Renewed hope for WASPI campaigners in South Tyneside after ombudsman finds failings in the way state pension changes were communicated

Campaigners calling for justice over changes to women’s state pensions have been buoyed by a Parliamentary body’s investigation into the Government’s handling of the matter.

The Parliamentary and Health Service Ombudsman (PHSO) has ruled there were clear shortcomings in the way the Department for Work and Pensions (DWP) communicated changes to women over a 1990s change to the state pension age.

The 1995 Pensions Act changed the law so that women would no longer be able to claim their state pension at 60.

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The Ombudsman received a significant number of complaints concerning the way this was communicated by the DWP to the affected women. Many said that they were not aware of the changes, and experienced significant financial loss and emotional distress as a result.

Rosie Willoughby, a long-time Waspi campaigner

PHSO has found that, from 2005 onwards, there were failings in the action taken by the DWP to communicate the state pension age.

The investigation report has now been laid before Parliament. It describes how the DWP failed to make reasonable decisions based on the information available to it, and failed to communicate with the women affected with enough urgency.

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The Ombudsman will go on to consider the impact these failings had and make recommendations to ‘put right’ any associated injustice.

Rosie Willoughby, a long-time WASPI campaigner in South Shields, said the report’s conclusions had given her a fresh sense of ‘hope’.

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“This is a good thing,” she said.

"It’s been going on for a lot of years. I still remember finding out about the changes – and they moved the goalposts a few times, from 60 to 66 eventually.

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"I was then working in a nursery and I have rheumatoid arthritis, so you can imagine the strain I was under. I’m just really glad it finally seems we’re being listened to.

"I hope this is a first step towards an injustice being finally addressed after all this time.”

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South Tyneside’s MPs praised the efforts of campaigning WASPI women across the borough and called on the Government to look at what action could be taken to ‘address this injustice’.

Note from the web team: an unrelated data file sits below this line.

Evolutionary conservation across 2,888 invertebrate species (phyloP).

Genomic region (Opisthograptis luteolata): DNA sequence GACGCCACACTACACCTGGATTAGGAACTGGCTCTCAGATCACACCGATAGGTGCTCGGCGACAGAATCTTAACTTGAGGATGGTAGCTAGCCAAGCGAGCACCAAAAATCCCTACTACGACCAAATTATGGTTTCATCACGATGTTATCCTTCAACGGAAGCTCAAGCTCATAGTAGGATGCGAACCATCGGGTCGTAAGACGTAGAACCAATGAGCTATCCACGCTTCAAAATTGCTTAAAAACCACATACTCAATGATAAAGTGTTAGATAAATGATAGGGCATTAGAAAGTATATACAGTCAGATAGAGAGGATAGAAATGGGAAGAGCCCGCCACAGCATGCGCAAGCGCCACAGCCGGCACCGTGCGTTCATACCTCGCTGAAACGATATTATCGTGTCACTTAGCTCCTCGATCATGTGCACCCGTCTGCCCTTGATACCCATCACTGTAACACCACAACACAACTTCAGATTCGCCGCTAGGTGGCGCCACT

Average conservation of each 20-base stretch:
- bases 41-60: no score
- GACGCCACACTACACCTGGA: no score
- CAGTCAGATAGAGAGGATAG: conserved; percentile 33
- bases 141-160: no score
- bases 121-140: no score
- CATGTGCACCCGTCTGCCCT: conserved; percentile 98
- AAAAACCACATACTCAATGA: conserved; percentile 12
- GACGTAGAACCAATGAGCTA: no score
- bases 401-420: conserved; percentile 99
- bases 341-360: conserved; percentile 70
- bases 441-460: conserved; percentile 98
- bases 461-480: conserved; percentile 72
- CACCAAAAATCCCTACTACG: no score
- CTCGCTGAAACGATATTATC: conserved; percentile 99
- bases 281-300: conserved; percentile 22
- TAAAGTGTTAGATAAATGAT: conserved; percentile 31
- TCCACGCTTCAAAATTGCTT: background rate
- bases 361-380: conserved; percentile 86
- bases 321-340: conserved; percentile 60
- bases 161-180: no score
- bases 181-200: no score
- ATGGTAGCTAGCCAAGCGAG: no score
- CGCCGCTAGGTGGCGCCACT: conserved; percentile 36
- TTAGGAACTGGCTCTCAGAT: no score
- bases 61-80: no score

Emma Lewell-Buck, the MP for South Shields, said: "For years now I have stood with WASPI women in South Shields and colleagues in Parliament (as a member of the WASPI APPG) to demand that the contract women born in the 1950s entered into with the state is honoured.

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"Successive Tory Chancellors have refused to right this wrong claiming adamantly that WASPI women knew full well of the changes made to their state pension pot.

"This report, yet again proves the Government are wrong. It is time they apologised to these women for stealing their pensions and addressed this injustice.”

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Jarrow MP, Kate Osborne, said: “I very much welcome the Parliamentary and Health Service Ombudsman’s investigation into this important issue which has understandably had a devastating impact on thousands of women, many of whom have experienced significant financial loss and emotional distress.

“It really is alarming that the Ombudsman has concluded that the DWP failed to act quickly enough and it should have written to those women affected at least 28 months earlier than it did.

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“Around 5,600 women in the Jarrow constituency have experienced financial difficulties as a result of the Conservative Government’s changes to the State Pension Age, and they must be financially compensated appropriately for their losses.

“As a supporter of the brilliant WASPI campaign for many years, I will continue to follow this issue closely, as the Ombudsman now considers the impact of these failings, and what action should be taken to address them.”

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